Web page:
Thirty secondary sporocysts obtained from infected B. glabrata were inoculated into 65 B. tenagophila Taim and B. glabrata and into 35 B. tenagophila de Cabo Frio using a modified protocol described by Jourdane and Theron (1980). Briefly, snails were anaesthetised with sodium pentobarbital solution (0.4 mg/mL) for at least 6 h (Martins-Souza et al. 2001). A sample of secondary sporocysts was stained with Trypan Blue and the unstained parasites were counted. Next, the secondary sporocysts were inoculated (maximum 30 µL) into the cephalopodal area using a syringe and 30G needle. After inoculation for 14, 21, 27 and 35 days, the snails were exposed individually to artificial light for 1 h to verify the shedding of cercariae.

 

RESULTS

CAI of primary and secondary sporocysts - The CAI values are shown in Table I. The haemocytes from all Biomphalaria species were able to adhere to the surface of primary and secondary sporocysts. However, IDS of B. glabrata (mean CAI - TH: 1.89 ± 0.31, H: 1.87 ± 0.35) showed significantly lower CAI values compared to IDS of B. tenagophila Taim (mean CAI - TH: 2.13 ± 0.25, H: 2.02 ± 0.22) and Cabo Frio (mean CAI - TH: 2.32 ± 0.3, H: 1.98 ± 0.31) (p < 0.03). Similarly, B. tenagophila Taim cell binding to secondary sporocysts (mean CAI - H: 2.27 ± 0.30) was significantly higher (p < 0.03) than to the secondary sporocysts exposed to Cabo Frio (mean CAI - H: 1.99 ± 0.12) and B. glabrata (mean CAI - H: 1.41 ± 0.2). Moreover, there were significantly (p < 0.02) more cells adhering to the surface of primary sporocysts than of secondary sporocysts when they were exposed to B. tenagophila Cabo Frio (mean CAI - TH: 2.32 ± 0.3) and B. glabrata (mean CAI - H: 1.87 ± 0.35). There were no statistically significant differences between the different fractions of IDS (TH and H) used in the experiments.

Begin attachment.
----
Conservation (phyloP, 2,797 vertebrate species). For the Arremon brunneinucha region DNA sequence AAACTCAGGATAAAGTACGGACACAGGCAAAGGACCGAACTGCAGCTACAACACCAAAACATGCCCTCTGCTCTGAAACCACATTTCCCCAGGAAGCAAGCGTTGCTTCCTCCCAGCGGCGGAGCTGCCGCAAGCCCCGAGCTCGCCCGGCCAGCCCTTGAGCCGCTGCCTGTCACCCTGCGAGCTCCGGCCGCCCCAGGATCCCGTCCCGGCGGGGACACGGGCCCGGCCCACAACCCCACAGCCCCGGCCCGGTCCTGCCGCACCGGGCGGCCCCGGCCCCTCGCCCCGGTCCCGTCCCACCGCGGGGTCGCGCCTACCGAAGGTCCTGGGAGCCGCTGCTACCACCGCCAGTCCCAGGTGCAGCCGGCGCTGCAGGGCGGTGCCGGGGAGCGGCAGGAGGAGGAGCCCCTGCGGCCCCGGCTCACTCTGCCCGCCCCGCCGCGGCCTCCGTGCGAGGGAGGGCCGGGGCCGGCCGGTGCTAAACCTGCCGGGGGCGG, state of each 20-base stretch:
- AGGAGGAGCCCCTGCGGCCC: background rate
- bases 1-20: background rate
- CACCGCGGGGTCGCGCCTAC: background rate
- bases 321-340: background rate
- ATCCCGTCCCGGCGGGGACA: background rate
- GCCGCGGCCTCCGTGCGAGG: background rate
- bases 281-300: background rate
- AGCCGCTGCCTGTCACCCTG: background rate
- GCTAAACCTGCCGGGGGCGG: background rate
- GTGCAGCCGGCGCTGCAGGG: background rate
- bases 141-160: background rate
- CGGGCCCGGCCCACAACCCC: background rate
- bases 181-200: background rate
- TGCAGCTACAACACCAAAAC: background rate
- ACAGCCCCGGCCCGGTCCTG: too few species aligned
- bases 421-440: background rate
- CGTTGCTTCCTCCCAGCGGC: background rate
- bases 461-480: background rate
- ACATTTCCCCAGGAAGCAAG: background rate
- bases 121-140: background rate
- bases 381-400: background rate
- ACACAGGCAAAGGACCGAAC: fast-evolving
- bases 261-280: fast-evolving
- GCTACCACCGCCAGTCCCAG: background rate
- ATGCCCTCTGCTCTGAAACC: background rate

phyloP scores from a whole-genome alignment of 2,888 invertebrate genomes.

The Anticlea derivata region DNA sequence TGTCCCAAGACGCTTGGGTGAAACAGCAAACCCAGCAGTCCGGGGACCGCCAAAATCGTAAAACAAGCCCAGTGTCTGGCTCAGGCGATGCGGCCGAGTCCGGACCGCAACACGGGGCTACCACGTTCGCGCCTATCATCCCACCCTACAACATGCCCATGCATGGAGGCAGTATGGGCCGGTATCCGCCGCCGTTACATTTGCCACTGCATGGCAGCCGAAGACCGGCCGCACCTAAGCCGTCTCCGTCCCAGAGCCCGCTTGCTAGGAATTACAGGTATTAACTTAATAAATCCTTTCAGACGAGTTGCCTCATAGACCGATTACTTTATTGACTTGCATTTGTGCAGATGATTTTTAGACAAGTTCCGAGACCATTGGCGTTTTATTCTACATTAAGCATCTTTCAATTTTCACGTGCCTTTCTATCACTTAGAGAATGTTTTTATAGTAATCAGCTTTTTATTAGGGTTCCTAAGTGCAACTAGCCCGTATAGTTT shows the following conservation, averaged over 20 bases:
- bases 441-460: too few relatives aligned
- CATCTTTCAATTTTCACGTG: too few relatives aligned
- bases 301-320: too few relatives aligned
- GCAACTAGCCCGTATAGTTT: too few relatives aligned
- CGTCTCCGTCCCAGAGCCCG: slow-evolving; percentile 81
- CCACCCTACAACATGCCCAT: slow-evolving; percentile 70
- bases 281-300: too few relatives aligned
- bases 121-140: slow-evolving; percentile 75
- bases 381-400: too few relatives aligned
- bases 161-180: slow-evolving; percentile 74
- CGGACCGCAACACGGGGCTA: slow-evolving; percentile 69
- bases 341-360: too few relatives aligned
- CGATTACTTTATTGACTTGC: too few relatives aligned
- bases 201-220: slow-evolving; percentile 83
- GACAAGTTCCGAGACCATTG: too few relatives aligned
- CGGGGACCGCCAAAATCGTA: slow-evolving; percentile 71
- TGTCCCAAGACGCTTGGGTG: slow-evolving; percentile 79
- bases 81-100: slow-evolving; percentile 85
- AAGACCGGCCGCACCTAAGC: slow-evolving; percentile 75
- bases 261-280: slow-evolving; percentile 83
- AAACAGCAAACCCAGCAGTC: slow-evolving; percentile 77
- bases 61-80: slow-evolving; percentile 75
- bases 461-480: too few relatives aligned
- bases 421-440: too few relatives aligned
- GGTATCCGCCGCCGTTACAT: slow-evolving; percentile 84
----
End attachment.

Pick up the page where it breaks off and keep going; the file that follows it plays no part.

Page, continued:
Viability/mortality of primary and secondary sporocysts - The results of the viability experiments are summarised in Table II. B. tenagophila Taim IDS resulted in significantly higher primary sporocysts mortality (TH = 47.5%, H = 58%, S = 56%) compared to IDS from B. tenagophila Cabo Frio (TH = 23%, H = 32%, S = 24.5%), B. glabrata (TH = 5%, H = 18%, S = 6%) and sporocysts control (20%) (p < 0.03). However, the proportion of dead secondary sporocysts exposed to B. tenagophila Taim (TH = 7%, H = 8.5%, S = 6.5%) was significantly higher (p < 0.03) only when compared to B. glabrata (TH = 3%, H = 3%, S = 2%). On the other hand, we observed that the secondary sporocysts died at a significantly lower rate (p < 0.01) than the primary sporocysts when exposed to B. tenagophila Taim and Cabo Frio but not to B. glabrata.